Bonus Pick: Notegraphy (Free)

Looking to display some longer forms of text? If so, Notegraphy is worth a look. Simply type or copy and paste the text you want to beautify, then choose from a number of stylish themes that can be used to showcase your words. It is a little more restrictive than some of the apps above in terms of features, but there is something to be said for simplicity. It can also be used on Android and on the web at notegraphy.com.

Further Research

Some other apps that I have not yet had the chance to try, (but would like to), include Typic, Uptown & Co, Retype, Typorama, Rhonna Designs and Path On. Have you tried any of these graphic design apps for the iPad? If so, which ones are your favorites?

How to Use Twitter #Stickers & Edit Photos in Tweets

how to use twitter stickers

Earlier this week, Twitter introduced Stickers – a new way to add personality to the images you share from your phone or tablet. Stickers may see whimsical, but they are a fun way to add interactivity to images and they are yet another way you can edit photos before publishing them online. Why bother? Knowing how to use images correctly in tweets is useful because according to Twitter’s own stats, tweets with photos have seen a 35% increase in visibility and retweets. So, in this post I am going to show you how to use Twitter Stickers, as well as some other useful tips and tricks related to editing and sharing photos on mobile devices.

How to Use Twitter Stickers

The first thing to know is that, as of today, Twitter Stickers only work on the iOS and Android versions of the official Twitter app. Once you have that idea cemented in your mind, the rest is very easy.

  1. Tap the compose icon in the top right hand corner to begin your tweet
  2. Next, tap Photo to capture a new image or swipe up to choose one from your device
  3. Tap the smiley face to see the stickers that are available to you
  4. Browse the categories of stickers by tapping the icons on the bottom toolbar
  5. Tap a sticker to add it to your photo
  6. Resize or re-position the sticker by pinching or dragging
  7. Add more stickers by tapping the smiley face in the bottom right-hand corner
  8. To remove a sticker, press and hold on it, then drag it to the trash can

Twitter Stickers on the iPad

Once you have added stickers to a tweet, they inherit a visual tag. Other people can tap on your Sticker to see a timeline of tweets by other people who also used that sticker. You can also search under the #Stickers hashtag to see creative examples like the ones below:

stickers1

stickers2

How to Edit Photos in the Twitter App

You may already have a favorite photo editing tool for your mobile device, but if you don’t, or you just want to make some last minute adjustments, the Twitter app can help. Editing tools are available by tapping the pencil icon on an image after you have added your photo(s) to a tweet. You will then see a number of options that will let you tweak the image to your taste.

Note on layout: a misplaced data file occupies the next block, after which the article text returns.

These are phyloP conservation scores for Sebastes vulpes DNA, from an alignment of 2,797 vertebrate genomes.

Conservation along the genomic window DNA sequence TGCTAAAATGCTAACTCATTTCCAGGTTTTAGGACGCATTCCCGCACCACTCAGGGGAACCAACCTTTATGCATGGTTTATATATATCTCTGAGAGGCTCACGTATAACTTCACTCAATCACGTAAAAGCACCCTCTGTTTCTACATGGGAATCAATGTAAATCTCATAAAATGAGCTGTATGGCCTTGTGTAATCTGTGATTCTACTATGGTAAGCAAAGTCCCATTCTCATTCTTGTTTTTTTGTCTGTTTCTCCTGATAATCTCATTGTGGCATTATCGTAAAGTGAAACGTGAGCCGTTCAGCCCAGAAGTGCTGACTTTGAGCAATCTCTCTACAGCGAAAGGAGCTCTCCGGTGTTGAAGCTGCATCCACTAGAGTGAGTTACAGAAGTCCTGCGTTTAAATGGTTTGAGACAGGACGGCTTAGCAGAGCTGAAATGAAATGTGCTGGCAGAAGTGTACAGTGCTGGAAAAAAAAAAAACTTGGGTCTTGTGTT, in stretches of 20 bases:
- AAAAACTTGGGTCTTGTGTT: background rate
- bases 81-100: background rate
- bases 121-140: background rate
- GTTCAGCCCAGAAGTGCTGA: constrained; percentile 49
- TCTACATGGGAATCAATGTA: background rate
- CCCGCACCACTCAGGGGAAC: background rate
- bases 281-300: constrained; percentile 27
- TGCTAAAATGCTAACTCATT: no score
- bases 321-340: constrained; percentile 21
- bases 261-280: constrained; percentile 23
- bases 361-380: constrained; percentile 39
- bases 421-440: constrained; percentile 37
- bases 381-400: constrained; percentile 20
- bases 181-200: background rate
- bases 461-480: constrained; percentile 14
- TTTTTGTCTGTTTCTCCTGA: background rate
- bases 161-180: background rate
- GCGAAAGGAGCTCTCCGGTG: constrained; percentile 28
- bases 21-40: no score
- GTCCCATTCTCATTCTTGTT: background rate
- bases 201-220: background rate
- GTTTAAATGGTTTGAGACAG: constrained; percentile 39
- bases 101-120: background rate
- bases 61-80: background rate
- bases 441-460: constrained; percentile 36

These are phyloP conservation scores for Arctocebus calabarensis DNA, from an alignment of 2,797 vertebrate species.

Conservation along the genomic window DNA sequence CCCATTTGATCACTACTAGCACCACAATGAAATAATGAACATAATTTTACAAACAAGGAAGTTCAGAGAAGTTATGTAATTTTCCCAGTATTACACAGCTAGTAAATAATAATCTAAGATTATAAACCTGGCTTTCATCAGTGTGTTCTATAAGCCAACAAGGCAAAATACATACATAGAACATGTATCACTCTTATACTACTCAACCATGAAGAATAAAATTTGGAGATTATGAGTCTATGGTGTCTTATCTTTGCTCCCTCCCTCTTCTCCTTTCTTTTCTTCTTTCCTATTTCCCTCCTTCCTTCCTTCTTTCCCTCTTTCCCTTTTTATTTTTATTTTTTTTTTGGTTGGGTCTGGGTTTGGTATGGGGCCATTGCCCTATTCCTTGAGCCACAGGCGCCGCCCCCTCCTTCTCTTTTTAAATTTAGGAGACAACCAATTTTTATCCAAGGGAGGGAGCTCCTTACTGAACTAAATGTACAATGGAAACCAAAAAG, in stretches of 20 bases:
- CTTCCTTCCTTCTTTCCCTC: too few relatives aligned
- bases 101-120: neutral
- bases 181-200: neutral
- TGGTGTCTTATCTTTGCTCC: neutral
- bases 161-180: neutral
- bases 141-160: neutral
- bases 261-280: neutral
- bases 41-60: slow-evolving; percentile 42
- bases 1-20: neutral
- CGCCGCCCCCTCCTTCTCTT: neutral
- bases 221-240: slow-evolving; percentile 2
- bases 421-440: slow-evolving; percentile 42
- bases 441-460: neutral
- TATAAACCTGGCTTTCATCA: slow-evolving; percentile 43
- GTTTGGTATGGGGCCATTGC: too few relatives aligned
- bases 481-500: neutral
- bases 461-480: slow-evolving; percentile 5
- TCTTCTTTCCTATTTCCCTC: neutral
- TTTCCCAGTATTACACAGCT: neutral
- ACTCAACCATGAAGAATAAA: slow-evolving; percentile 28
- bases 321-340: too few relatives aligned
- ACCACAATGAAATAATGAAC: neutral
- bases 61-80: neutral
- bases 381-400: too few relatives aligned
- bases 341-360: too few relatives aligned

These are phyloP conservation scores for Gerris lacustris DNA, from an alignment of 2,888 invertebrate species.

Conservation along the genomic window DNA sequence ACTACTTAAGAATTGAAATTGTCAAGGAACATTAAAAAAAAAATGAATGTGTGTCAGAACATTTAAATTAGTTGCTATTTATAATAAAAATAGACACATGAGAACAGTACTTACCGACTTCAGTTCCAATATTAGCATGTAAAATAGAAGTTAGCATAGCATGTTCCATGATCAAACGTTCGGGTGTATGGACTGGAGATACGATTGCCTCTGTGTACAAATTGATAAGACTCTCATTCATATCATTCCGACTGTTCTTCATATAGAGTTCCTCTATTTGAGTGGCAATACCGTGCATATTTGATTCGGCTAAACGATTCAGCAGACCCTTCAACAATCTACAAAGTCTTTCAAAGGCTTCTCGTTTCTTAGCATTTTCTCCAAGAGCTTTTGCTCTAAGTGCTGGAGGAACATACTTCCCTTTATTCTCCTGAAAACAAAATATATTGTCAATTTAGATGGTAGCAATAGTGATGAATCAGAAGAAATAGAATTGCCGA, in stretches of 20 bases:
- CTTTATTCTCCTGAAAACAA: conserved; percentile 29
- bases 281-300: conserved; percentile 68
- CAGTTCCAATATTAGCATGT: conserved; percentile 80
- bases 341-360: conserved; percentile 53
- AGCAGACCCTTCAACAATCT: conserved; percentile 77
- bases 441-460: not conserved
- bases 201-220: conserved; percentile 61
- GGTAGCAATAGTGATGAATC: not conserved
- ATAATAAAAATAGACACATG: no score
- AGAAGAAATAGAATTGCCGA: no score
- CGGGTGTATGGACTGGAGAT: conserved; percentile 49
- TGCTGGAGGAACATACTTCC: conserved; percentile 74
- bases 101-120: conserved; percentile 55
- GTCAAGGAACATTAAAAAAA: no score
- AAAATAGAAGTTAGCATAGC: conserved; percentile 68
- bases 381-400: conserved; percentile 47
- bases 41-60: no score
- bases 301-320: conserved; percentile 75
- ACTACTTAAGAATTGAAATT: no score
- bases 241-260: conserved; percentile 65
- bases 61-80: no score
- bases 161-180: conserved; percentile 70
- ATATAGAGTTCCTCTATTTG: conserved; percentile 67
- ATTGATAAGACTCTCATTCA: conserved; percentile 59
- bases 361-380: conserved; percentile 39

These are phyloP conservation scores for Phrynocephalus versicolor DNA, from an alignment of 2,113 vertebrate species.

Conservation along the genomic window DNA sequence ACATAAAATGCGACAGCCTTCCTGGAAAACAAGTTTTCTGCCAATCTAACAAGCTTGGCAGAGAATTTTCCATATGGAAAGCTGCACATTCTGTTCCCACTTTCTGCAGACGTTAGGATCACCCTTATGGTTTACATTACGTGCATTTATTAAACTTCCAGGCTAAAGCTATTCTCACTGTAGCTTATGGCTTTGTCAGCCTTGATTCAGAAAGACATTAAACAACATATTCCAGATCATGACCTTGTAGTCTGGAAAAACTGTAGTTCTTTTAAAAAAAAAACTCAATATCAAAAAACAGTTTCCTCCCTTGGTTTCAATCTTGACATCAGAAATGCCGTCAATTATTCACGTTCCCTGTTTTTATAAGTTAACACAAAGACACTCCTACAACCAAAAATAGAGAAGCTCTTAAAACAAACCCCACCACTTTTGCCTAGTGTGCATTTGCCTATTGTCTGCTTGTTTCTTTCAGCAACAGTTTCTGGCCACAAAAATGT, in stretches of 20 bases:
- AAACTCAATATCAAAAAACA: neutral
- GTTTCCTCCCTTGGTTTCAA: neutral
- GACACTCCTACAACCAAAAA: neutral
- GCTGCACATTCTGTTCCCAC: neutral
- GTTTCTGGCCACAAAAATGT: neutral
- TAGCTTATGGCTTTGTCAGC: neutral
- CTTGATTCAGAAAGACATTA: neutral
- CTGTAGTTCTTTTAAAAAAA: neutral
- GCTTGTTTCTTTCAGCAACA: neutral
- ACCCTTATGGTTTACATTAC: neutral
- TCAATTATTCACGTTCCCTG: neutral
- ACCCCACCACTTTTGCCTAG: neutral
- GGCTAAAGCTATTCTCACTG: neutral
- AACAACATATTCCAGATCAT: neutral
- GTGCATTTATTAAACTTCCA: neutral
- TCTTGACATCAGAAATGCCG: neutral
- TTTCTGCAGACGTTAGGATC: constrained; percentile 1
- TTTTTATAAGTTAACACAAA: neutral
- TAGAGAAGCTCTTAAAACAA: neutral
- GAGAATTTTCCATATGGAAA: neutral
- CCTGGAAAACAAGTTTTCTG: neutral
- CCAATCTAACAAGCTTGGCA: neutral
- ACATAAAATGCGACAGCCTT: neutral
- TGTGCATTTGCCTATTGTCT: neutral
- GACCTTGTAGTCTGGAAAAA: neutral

• Magic wand: A one-click fix for lighting and color
  • Filters: A selection of color adjustments to add style or mood to an image
  • Crop Tool: Resize or rotate and image for your tweet

Once you have made the adjustments you need, click Save to store the settings. Note that your original photo remains as it was before. Only the photo you tweeted includes the image adjustments that you make in the Twitter app.

Twitter Photo editor ios

5 Top Twitter Photo Tips

  1. Twitter displays images best when they are in a rectangular 2:1 ratio. Images that are sized 1024×512 pixels will often work best, but apps like Canva and Adobe Spark Post can size images automatically so that they will look their best on Twitter. You can also use the wide crop in Twitter’s photo editor (see above) to get a similar effect.
  2. You can tag up to 10 people in a photo without sacrificing any characters from your tweet. Simply tap the Who’s in this photo? link to add the names of others you would like to notify about your tweet. This is great for tagging people in a photo, but is even better for notifying others about your tweet when you run out of characters in the tweet body.
  3. If a picture is worth a 1000 words, what is a GIF worth? Sometimes these animated images are all you need to say exactly what is on your mind. The GIF button is right next to the camera icon in your tweet composer and can be used with Twitter.com or mobile devices, but you can’t tag people in a GIF.
  4. You can add up to four images to a Tweet. Each photo can be edited and each photo can have stickers on it. You can reorder images by removing them from a tweet and selecting them again in the order you want them to appear. Photos can be up to 5MB and must be in the GIF, JPEG or PNG image format.
  5. GIFS and photos can also be sent in a direct message to other users. However, there are some restrictions. Stickers can not currently be applied to photos that are sent in a direct message, and you can only send one photo at a time.